Date: Sunday, November 5, 2017
Session Title: Pediatric Rheumatology – Clinical and Therapeutic Aspects Poster I: Autoinflammatory Disorders and Miscellaneous
Session Type: ACR Poster Session A
Session Time: 9:00AM-11:00AM
Chronic relapsing multifocal osteomyelitis (CRMO) is a rare autoinflammatory bone condition presenting primarily in children & adolescents. It characteristically affects the epiphysis & metaphysis of long bones & presents with bony pain, local swelling & warmth.
The aim of this study was to collate our centre’s experience of managing patients with CRMO & establish their longer term outcomes.
Our Centre provides a tertiary service for adolescents & young adults >13 years. We performed a retrospective case note review of all patients known to our service with a diagnosis of CRMO.
We identified 17 (10 female) patients with CRMO presenting between 1999 & 2015. The median age of initial symptoms & age of presentation was 12 years. Median follow up duration 4.75 years (range 1-16.5 years).
On review of long term outcomes, several patients evolved into a different disease phenotype: 3 SAPHO (synovitis, acne, pustolosis, hyperostosis, osteitis), 3 ERA (enthesitis related arthritis) & 2 oligoarticular juvenile idiopathic arthritis (OJIA). The clinical phenotype of patients with SAPHO was predominantly multifocal (involving wrists, jaw, ankle & ribs), with one patient having disease of only the sternoclavicular joints. Of the ERA patients, 2 had sacro-iliac & clavicle involvement, 1 had initial femur involvement which has progressed to ERA around the hips. All patients with OJIA had ankle involvement, with 1 developing knee synovitis as well & 1 wrist & shoulder inflammatory arthritis.
Unifocal osteomyelitis was seen in 35% of patients & 65% multifocal as confirmed by whole body MRI. 70.5% patients had recurrent episodes of inflammation, while 29.5% had only one flare & then remitted (either clinical or confirmed with MRI). 15 patients had their diagnosis confirmed with biopsy, 2 did not due to site of disease being close to the growth line (diagnosis based on clinic impression & typical radiographic findings).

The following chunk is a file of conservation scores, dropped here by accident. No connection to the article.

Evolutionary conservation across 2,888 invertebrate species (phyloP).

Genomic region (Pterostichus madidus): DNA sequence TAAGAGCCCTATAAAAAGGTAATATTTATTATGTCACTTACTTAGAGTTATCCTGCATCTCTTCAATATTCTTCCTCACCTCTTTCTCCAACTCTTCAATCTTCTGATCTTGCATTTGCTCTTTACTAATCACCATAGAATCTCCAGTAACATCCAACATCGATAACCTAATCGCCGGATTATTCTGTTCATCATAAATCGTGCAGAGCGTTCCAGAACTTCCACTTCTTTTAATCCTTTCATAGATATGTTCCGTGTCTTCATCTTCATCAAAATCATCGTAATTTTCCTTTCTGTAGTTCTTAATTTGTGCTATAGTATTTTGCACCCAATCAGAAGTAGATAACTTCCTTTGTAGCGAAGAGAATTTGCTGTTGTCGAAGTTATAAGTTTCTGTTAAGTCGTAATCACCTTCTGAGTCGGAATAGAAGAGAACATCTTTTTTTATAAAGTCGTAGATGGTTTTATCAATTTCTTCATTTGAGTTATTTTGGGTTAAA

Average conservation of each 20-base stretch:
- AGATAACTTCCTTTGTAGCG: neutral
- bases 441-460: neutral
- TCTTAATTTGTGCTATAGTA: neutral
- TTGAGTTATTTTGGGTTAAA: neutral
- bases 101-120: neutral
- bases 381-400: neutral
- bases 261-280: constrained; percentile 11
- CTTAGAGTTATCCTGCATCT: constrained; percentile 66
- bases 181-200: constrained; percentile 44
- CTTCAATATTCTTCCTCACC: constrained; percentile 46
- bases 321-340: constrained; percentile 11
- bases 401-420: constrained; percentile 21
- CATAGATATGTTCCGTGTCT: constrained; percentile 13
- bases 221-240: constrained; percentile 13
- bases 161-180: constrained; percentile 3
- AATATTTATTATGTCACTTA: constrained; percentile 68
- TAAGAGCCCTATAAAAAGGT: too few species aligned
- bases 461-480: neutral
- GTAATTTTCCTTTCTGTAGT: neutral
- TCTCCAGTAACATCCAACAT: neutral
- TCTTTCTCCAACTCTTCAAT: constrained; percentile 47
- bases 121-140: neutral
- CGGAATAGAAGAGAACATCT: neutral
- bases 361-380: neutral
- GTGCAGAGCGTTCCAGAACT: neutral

Multiple sites of disease have been confirmed in our patients & include lower limbs (70%), upper limbs (35%), clavicle (29.4%), mandible (17.6%) & spine/pelvis (23.5%).
All patients were treated with NSAIDs. During the course of the disease at any point 76% have been on methotrexate; 47% had one pamidronate infusion & 23% more than 1. Other medications include sulfasalazine, azathioprine, risedronate &anti-TNFs.
On last clinic review, 35% of patients have evidence of ongoing active disease
The perceived wisdom is that CRMO is a self-limiting disease which eventually goes into remission. However our Centre’s experience is that nearly 50% of our patients have a disease which evolves into another systemic autoimmune disease (SAPHO, OJIA or ERA). This is more frequent in those with multifocal CRMO. Previous case series have suggested only 0-30% of patients’ disease evolves. Our findings may be a reflection of our older cohort of patients.
The majority of patients have a recurrent and multifocal disease. The most common site of disease was in the lower limbs. All patients were treated with NSAIDS, a combination of DMARDS, bisphosphonates & biologic agents have been used, which has resulted in remission of disease in the majority of patients.
To cite this abstract in AMA style:Clark KEN, Josephs F, Daly N, Murphy CL, Sen D. Longer Term Outcomes of Chronic Relapsing Multifocal Osteomyelitis in a UK Tertiary Adolescent and Young Adult Rheumatology Centre [abstract]. Arthritis Rheumatol. 2017; 69 (suppl 10). https://acrabstracts.org/abstract/longer-term-outcomes-of-chronic-relapsing-multifocal-osteomyelitis-in-a-uk-tertiary-adolescent-and-young-adult-rheumatology-centre/. Accessed March 23, 2023.
« Back to 2017 ACR/ARHP Annual Meeting
ACR Meeting Abstracts - https://acrabstracts.org/abstract/longer-term-outcomes-of-chronic-relapsing-multifocal-osteomyelitis-in-a-uk-tertiary-adolescent-and-young-adult-rheumatology-centre/